IP Briefing : Modified Universalism in Scotland?


The recent decision of Lord Sandison in the Outer House of the Court of Session in the Petition of MÜNCHENER HYPOTHEKENBANK eG concerned an attempt by a foreign bank to convince the Court that it should make an administration order in relation to a Luxemburg company. The Luxemburg company had only one asset, an office block in Bothwell Street in Glasgow. It had defaulted on a loan to the bank. The petition was opposed by a bankruptcy trustee who had been appointed in March 2023 by the Luxemburg District Court. The bank argued that Scottish insolvency practitioners would be in a better position to deal with the sale of the asset and should be appointed. This idea was rejected by the Luxemburg trustee. It was maintained that the company had had no place of business in Scotland and had been managed from Luxemburg. It was argued that the Court ought not to exercise its discretion to appoint Scottish administrators because there would be no benefit to the petitioner or for creditors.

The Decision of the Court

Lord Sandison held that the Court had jurisdiction to entertain the petition, and that the bank did have standing as a creditor of the company to make the application. He held “the threshold requirements for the making of an administration order (actual or prospective inability to pay debts and the existence of a real prospect of one or more of the statutory objectives of the administration being realised) are met……..” However he considered the real question was whether the Court’s discretion should be exercised. He held that it should not, opining :-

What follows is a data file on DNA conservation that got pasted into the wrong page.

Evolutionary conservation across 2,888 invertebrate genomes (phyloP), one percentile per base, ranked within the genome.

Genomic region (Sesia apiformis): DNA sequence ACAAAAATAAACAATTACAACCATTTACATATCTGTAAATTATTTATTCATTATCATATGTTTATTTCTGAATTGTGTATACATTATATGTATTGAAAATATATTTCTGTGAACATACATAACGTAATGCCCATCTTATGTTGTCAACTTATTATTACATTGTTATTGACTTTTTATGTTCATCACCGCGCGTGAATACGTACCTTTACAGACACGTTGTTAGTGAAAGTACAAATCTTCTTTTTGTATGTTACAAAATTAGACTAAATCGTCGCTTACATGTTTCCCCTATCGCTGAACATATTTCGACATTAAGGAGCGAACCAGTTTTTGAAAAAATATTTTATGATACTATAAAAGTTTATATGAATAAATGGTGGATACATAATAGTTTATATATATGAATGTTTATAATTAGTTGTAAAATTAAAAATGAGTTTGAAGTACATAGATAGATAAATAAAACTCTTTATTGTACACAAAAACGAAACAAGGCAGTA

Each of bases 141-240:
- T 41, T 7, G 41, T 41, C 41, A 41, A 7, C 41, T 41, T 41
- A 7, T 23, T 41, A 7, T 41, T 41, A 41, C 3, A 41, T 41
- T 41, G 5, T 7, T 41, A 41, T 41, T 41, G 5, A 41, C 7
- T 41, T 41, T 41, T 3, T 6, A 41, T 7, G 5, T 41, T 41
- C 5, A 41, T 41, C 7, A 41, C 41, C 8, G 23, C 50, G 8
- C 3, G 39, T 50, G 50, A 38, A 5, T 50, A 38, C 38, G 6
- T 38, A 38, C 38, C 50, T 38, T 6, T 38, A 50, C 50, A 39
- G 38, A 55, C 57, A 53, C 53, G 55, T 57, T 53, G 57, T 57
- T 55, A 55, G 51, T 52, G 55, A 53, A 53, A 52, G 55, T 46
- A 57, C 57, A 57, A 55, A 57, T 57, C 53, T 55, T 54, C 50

it appears to me that this court should only install an insolvency practitioner in competition with (as opposed to ancillary to) one already put in place by a foreign court of competent jurisdiction if there is some matter attending the appointment of the foreign practitioner which this court ought not to tolerate, or if the ability of the foreign practitioner to perform his appropriate functions in this jurisdiction can be shown objectively to be likely to be attended by such difficulties as to make the installation of a domestic practitioner an expedient course of action.”


Therefore, while under the Cross-border Insolvency Regulations 2006 there may well be times that secondary proceedings could be helpful if opened in Scotland, the Scottish Courts seem to have no interest in getting in to competition between practitioners where a court of a competent jurisdiction has appointed another office holder to deal with matters. The case does emphasise the need to consider strategy carefully where there are Scottish assets and foreign main proceedings.



BBM Solicitors specialise in advising IP’s in both contentious and non-contentious matters (including transactional work). Contact: Eric Baijal (emb@bbmsolicitors.co.uk).This briefing note is current as at 12 June 2023 and is our understanding of the position described at that date. Legal advice ought to be taken before relying on its terms (particularly to ensure the law has not changed).